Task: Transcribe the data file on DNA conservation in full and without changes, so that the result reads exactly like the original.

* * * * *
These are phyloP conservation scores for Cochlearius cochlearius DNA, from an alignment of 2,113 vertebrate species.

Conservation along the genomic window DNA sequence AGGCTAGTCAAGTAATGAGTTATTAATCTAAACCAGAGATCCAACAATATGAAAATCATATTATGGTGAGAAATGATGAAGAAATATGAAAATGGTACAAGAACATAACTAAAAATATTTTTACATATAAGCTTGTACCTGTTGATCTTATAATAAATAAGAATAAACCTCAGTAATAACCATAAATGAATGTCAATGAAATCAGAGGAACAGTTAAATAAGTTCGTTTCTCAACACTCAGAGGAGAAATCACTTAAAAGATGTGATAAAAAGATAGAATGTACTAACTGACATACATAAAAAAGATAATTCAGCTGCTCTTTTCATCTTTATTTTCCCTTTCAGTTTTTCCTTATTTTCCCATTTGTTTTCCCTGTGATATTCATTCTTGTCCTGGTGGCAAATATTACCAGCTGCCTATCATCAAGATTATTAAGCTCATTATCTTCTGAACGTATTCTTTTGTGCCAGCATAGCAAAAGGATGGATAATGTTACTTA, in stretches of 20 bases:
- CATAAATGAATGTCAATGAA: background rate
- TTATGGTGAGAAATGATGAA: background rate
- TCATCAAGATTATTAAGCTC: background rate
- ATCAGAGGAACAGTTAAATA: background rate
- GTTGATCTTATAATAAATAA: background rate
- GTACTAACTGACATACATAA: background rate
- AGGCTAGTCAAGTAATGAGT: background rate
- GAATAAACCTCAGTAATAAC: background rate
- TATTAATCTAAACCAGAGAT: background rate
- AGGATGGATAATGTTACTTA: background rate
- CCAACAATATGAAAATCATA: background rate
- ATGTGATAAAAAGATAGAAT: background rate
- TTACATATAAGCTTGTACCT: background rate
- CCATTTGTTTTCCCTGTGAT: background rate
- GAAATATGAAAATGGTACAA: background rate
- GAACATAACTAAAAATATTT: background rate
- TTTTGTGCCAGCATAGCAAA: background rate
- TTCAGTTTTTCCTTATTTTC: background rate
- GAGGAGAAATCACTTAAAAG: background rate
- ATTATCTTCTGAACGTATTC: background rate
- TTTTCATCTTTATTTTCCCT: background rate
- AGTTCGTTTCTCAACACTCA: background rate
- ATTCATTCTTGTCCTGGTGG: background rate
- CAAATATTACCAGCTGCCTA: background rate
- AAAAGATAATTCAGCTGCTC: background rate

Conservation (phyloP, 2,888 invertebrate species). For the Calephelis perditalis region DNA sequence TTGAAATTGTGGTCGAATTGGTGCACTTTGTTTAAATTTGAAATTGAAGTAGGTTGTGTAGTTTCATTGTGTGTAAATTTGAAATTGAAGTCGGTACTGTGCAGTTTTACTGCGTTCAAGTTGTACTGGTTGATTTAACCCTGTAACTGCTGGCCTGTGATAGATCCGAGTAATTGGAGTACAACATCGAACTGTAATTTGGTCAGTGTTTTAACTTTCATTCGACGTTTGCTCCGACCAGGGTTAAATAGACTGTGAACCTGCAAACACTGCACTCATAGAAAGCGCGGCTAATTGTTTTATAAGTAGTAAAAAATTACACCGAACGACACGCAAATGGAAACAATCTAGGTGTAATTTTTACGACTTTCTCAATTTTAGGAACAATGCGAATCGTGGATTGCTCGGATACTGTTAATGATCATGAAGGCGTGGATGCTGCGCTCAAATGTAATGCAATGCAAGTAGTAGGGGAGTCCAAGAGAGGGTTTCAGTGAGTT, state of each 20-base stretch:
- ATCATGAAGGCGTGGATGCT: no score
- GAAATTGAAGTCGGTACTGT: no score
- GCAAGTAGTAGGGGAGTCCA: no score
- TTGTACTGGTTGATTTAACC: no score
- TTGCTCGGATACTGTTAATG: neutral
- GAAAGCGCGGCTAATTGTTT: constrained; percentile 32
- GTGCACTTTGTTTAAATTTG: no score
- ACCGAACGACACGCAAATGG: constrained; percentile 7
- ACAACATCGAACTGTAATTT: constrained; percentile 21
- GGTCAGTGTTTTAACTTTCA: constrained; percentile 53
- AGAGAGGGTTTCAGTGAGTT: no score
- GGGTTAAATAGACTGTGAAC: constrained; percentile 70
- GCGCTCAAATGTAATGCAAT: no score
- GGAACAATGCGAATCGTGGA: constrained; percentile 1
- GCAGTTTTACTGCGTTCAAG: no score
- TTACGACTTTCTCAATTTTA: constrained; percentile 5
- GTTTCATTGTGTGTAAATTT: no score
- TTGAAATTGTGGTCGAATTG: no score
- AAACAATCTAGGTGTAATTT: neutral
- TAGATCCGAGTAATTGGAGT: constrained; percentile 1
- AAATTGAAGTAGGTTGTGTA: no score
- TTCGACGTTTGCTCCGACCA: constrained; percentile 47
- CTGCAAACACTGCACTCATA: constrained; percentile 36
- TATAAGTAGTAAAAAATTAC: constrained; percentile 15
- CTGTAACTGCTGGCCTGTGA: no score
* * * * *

These are phyloP conservation scores for Cochlearius cochlearius DNA, from an alignment of 2,113 vertebrate species.

Conservation along the genomic window DNA sequence AGGCTAGTCAAGTAATGAGTTATTAATCTAAACCAGAGATCCAACAATATGAAAATCATATTATGGTGAGAAATGATGAAGAAATATGAAAATGGTACAAGAACATAACTAAAAATATTTTTACATATAAGCTTGTACCTGTTGATCTTATAATAAATAAGAATAAACCTCAGTAATAACCATAAATGAATGTCAATGAAATCAGAGGAACAGTTAAATAAGTTCGTTTCTCAACACTCAGAGGAGAAATCACTTAAAAGATGTGATAAAAAGATAGAATGTACTAACTGACATACATAAAAAAGATAATTCAGCTGCTCTTTTCATCTTTATTTTCCCTTTCAGTTTTTCCTTATTTTCCCATTTGTTTTCCCTGTGATATTCATTCTTGTCCTGGTGGCAAATATTACCAGCTGCCTATCATCAAGATTATTAAGCTCATTATCTTCTGAACGTATTCTTTTGTGCCAGCATAGCAAAAGGATGGATAATGTTACTTA, in stretches of 20 bases:
- CATAAATGAATGTCAATGAA: background rate
- TTATGGTGAGAAATGATGAA: background rate
- TCATCAAGATTATTAAGCTC: background rate
- ATCAGAGGAACAGTTAAATA: background rate
- GTTGATCTTATAATAAATAA: background rate
- GTACTAACTGACATACATAA: background rate
- AGGCTAGTCAAGTAATGAGT: background rate
- GAATAAACCTCAGTAATAAC: background rate
- TATTAATCTAAACCAGAGAT: background rate
- AGGATGGATAATGTTACTTA: background rate
- CCAACAATATGAAAATCATA: background rate
- ATGTGATAAAAAGATAGAAT: background rate
- TTACATATAAGCTTGTACCT: background rate
- CCATTTGTTTTCCCTGTGAT: background rate
- GAAATATGAAAATGGTACAA: background rate
- GAACATAACTAAAAATATTT: background rate
- TTTTGTGCCAGCATAGCAAA: background rate
- TTCAGTTTTTCCTTATTTTC: background rate
- GAGGAGAAATCACTTAAAAG: background rate
- ATTATCTTCTGAACGTATTC: background rate
- TTTTCATCTTTATTTTCCCT: background rate
- AGTTCGTTTCTCAACACTCA: background rate
- ATTCATTCTTGTCCTGGTGG: background rate
- CAAATATTACCAGCTGCCTA: background rate
- AAAAGATAATTCAGCTGCTC: background rate

Conservation (phyloP, 2,888 invertebrate species). For the Calephelis perditalis region DNA sequence TTGAAATTGTGGTCGAATTGGTGCACTTTGTTTAAATTTGAAATTGAAGTAGGTTGTGTAGTTTCATTGTGTGTAAATTTGAAATTGAAGTCGGTACTGTGCAGTTTTACTGCGTTCAAGTTGTACTGGTTGATTTAACCCTGTAACTGCTGGCCTGTGATAGATCCGAGTAATTGGAGTACAACATCGAACTGTAATTTGGTCAGTGTTTTAACTTTCATTCGACGTTTGCTCCGACCAGGGTTAAATAGACTGTGAACCTGCAAACACTGCACTCATAGAAAGCGCGGCTAATTGTTTTATAAGTAGTAAAAAATTACACCGAACGACACGCAAATGGAAACAATCTAGGTGTAATTTTTACGACTTTCTCAATTTTAGGAACAATGCGAATCGTGGATTGCTCGGATACTGTTAATGATCATGAAGGCGTGGATGCTGCGCTCAAATGTAATGCAATGCAAGTAGTAGGGGAGTCCAAGAGAGGGTTTCAGTGAGTT, state of each 20-base stretch:
- ATCATGAAGGCGTGGATGCT: no score
- GAAATTGAAGTCGGTACTGT: no score
- GCAAGTAGTAGGGGAGTCCA: no score
- TTGTACTGGTTGATTTAACC: no score
- TTGCTCGGATACTGTTAATG: neutral
- GAAAGCGCGGCTAATTGTTT: constrained; percentile 32
- GTGCACTTTGTTTAAATTTG: no score
- ACCGAACGACACGCAAATGG: constrained; percentile 7
- ACAACATCGAACTGTAATTT: constrained; percentile 21
- GGTCAGTGTTTTAACTTTCA: constrained; percentile 53
- AGAGAGGGTTTCAGTGAGTT: no score
- GGGTTAAATAGACTGTGAAC: constrained; percentile 70
- GCGCTCAAATGTAATGCAAT: no score
- GGAACAATGCGAATCGTGGA: constrained; percentile 1
- GCAGTTTTACTGCGTTCAAG: no score
- TTACGACTTTCTCAATTTTA: constrained; percentile 5
- GTTTCATTGTGTGTAAATTT: no score
- TTGAAATTGTGGTCGAATTG: no score
- AAACAATCTAGGTGTAATTT: neutral
- TAGATCCGAGTAATTGGAGT: constrained; percentile 1
- AAATTGAAGTAGGTTGTGTA: no score
- TTCGACGTTTGCTCCGACCA: constrained; percentile 47
- CTGCAAACACTGCACTCATA: constrained; percentile 36
- TATAAGTAGTAAAAAATTAC: constrained; percentile 15
- CTGTAACTGCTGGCCTGTGA: no score